I propose to take Questions Nos. 69 and 72 together.
The Government, as a matter of practice, does not comment on leaked documents.
However, we remain deeply concerned over the credible reports of the treatment of ethnic Uighurs and other minorities in the Xinjiang region. We, along with our EU partners, take these reports very seriously and have raised our concerns at official and political level with our Chinese counterparts on a consistent basis.
Most recently, Ireland was one of 23 States to sign up to a Joint Statement at the UN Third Committee on 29 October 2019. This statement called for the Chinese Government to urgently implement eight recommendations made by the Committee for the Elimination of Racial Discrimination related to Xinjiang, including by refraining from the arbitrary detention of Uighurs and members of other Muslim communities.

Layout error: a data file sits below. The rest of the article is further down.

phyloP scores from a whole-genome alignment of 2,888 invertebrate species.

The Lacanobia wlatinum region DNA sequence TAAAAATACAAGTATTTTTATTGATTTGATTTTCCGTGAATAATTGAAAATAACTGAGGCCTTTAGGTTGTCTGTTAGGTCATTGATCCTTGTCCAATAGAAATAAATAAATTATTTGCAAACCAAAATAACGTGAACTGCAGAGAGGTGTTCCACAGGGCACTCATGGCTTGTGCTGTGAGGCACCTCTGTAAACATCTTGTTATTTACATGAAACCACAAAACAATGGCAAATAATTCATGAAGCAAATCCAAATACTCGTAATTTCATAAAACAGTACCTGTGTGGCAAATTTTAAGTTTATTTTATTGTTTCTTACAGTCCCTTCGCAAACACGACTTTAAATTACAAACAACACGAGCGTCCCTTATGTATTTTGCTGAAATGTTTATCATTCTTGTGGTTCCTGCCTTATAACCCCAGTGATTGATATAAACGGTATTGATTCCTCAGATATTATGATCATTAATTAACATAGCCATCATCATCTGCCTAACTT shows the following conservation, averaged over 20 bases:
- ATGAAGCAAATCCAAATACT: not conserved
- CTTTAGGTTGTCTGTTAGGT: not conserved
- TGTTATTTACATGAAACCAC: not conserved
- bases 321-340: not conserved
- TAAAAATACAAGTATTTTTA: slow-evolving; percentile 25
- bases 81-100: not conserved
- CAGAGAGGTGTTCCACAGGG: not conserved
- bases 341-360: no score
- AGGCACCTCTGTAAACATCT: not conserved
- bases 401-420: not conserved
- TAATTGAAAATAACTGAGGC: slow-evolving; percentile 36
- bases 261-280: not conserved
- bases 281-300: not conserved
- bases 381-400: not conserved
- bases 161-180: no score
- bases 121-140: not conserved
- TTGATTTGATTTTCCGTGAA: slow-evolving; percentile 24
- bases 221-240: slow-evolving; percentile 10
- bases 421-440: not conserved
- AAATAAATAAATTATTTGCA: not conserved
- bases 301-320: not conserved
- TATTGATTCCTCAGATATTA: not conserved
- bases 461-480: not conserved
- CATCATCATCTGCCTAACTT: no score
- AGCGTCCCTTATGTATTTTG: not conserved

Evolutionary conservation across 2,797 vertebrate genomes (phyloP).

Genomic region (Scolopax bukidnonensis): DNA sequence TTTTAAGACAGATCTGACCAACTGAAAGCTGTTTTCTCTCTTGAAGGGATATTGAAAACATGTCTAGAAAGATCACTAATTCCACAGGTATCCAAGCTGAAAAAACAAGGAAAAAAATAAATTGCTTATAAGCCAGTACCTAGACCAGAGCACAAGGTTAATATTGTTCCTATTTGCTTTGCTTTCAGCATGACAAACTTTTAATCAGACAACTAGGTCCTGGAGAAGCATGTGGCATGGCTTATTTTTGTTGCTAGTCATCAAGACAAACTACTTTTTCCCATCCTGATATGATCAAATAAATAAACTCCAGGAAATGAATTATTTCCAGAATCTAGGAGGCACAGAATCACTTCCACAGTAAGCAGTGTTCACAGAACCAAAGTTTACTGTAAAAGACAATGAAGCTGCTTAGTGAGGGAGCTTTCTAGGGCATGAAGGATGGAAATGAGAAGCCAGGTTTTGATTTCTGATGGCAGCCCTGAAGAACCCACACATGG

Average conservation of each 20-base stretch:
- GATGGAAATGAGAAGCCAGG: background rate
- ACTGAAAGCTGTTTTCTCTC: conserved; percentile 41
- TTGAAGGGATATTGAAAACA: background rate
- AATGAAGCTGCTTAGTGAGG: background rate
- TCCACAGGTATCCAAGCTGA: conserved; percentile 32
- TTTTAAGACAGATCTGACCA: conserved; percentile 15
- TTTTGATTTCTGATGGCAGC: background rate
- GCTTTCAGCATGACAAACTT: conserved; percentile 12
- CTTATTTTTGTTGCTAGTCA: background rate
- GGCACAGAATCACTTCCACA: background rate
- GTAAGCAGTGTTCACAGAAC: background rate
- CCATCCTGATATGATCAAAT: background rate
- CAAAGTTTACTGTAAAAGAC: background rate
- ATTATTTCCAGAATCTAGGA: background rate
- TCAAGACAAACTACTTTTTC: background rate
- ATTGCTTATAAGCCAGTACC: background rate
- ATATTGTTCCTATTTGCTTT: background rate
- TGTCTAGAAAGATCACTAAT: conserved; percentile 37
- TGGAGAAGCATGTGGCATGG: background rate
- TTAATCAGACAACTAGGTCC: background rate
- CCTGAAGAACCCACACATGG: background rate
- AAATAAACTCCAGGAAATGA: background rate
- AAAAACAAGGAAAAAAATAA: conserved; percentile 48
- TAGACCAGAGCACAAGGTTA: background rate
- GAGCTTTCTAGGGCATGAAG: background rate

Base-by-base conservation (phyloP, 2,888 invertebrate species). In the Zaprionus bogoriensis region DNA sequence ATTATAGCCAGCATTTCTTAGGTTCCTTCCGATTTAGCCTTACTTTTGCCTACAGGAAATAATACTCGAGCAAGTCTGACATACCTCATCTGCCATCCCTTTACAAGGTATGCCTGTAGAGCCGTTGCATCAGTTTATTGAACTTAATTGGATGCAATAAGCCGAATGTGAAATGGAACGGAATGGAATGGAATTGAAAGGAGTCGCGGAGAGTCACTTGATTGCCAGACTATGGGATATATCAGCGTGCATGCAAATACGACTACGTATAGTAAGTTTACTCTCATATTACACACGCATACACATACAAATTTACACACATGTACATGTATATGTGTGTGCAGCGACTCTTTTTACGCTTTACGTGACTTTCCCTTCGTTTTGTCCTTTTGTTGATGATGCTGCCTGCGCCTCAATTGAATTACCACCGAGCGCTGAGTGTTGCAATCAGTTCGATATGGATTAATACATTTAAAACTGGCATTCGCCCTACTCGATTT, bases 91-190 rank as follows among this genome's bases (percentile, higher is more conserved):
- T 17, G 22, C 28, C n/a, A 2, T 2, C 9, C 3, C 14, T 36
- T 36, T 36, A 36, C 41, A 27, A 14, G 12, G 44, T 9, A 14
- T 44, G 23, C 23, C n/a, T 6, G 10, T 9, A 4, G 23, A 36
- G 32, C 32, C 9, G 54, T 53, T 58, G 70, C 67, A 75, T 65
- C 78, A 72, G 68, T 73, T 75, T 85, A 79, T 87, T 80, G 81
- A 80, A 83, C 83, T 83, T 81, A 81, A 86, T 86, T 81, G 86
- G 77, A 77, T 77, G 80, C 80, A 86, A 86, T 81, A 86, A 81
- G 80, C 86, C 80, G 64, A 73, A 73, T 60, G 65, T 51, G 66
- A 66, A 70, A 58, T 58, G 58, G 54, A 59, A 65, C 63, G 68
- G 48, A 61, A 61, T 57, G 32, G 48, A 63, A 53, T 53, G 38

Ireland was also one of 22 States to sign up to a Joint Letter at the Human Rights Council in Geneva in July this year. This letter expressed concerns about credible reports of arbitrary detention in large-scale places of detention, as well as widespread surveillance and restrictions, particularly targeting Uighurs and other minorities in Xinjiang. It called on China to uphold its national laws and international obligations and to respect human rights and fundamental freedoms in Xinjiang.
At EU level, this issue was raised at both the EU-China Summit and EU-China Human Rights Dialogue in April this year. During the dialogue the EU noted that while actions to counter terrorism are essential, these actions must respect the principle of proportionality, fundamental freedoms, and international laws. The EU has also raised this issue at multilateral level, calling on China to allow meaningful, unrestricted, and unsupervised access to Xinjiang for independent observers, including the UN High Commissioner for Human Rights.
Ireland, along with our EU partners, will continue to raise our concerns during contacts with Chinese authorities at both official and political level.